Methods
Therefore we have used a new approach to find the more varying disordered regions for more efficient and accurate prediction of protein structures. In this study, we propose a novel approach called “emerging subsequence (ES) mining” without using the characteristics of the disordered protein. We first adapted the approach to generate emerging protein subsequences on public protein sequence data. Second, the disordered and ordered regions in a protein sequence were predicted by searching the generated emerging protein subsequence with a sliding window, which tends to overlap. Third, the scores of the overlapping regions were calculated based on support and growthrate values in both classes. Finally, the score of predicted regions in the target class were compared with the score of the source class, and the class having a higher score was selected.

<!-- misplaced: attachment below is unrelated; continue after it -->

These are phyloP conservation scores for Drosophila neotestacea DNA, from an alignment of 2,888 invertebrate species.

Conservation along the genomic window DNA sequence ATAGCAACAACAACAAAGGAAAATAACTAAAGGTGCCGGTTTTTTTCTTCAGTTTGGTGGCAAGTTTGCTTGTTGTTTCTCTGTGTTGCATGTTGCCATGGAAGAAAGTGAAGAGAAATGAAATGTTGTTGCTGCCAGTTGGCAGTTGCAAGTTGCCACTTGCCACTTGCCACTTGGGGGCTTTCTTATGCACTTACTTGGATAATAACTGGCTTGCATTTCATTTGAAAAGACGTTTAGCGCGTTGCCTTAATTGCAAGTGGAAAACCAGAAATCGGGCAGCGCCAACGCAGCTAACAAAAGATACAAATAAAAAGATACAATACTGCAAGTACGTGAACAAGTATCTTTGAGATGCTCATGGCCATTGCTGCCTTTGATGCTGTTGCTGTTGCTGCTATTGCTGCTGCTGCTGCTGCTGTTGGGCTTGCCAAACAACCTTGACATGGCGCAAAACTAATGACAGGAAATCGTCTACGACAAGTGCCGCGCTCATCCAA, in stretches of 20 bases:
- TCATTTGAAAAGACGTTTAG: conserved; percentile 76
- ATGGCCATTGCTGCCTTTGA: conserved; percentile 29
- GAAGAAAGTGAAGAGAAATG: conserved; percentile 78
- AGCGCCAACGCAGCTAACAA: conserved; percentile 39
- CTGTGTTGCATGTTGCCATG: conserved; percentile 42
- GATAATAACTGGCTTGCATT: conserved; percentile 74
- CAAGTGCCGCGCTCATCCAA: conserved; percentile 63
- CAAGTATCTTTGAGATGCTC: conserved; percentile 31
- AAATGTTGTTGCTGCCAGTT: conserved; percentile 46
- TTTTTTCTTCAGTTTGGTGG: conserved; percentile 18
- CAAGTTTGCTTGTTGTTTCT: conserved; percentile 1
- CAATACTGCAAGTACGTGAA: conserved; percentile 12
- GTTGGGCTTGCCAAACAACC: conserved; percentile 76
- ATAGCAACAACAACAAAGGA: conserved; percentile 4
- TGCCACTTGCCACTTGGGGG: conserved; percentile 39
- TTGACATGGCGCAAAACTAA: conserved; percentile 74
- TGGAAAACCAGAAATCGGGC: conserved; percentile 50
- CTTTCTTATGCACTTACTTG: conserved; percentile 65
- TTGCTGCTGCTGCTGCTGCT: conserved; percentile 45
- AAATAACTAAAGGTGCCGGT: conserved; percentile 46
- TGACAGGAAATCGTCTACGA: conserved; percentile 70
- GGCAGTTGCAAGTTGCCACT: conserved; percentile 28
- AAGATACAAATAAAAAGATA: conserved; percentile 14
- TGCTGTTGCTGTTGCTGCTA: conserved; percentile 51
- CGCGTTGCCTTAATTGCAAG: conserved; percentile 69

Results
In this experiment, disordered sequence data and ordered sequence data was extracted from DisProt 6.02 and PDB respectively and used as training data. The test data come from CASP 9 and CASP 10 where disordered and ordered regions are known.
Conclusion
Comparing with several published predictors, the results of the experiment show higher accuracy rates than with other existing methods.

Citations

Citations to this article as recorded by  
  • Cell Wall Anchoring of the Campylobacter Antigens to Lactococcus lactis
    Patrycja A. Kobierecka, Barbara Olech, Monika Książek, Katarzyna Derlatka, Iwona Adamska, Paweł M. Majewski, Elżbieta K. Jagusztyn-Krynicka, Agnieszka K. Wyszyńska
    Frontiers in Microbiology.2016;[Epub]     CrossRef
  • Comparing the normalization methods for the differential analysis of Illumina high-throughput RNA-Seq data
    Peipei Li, Yongjun Piao, Ho Sun Shon, Keun Ho Ryu
    BMC Bioinformatics.2015;[Epub]     CrossRef

PHRP : Osong Public Health and Research Perspectives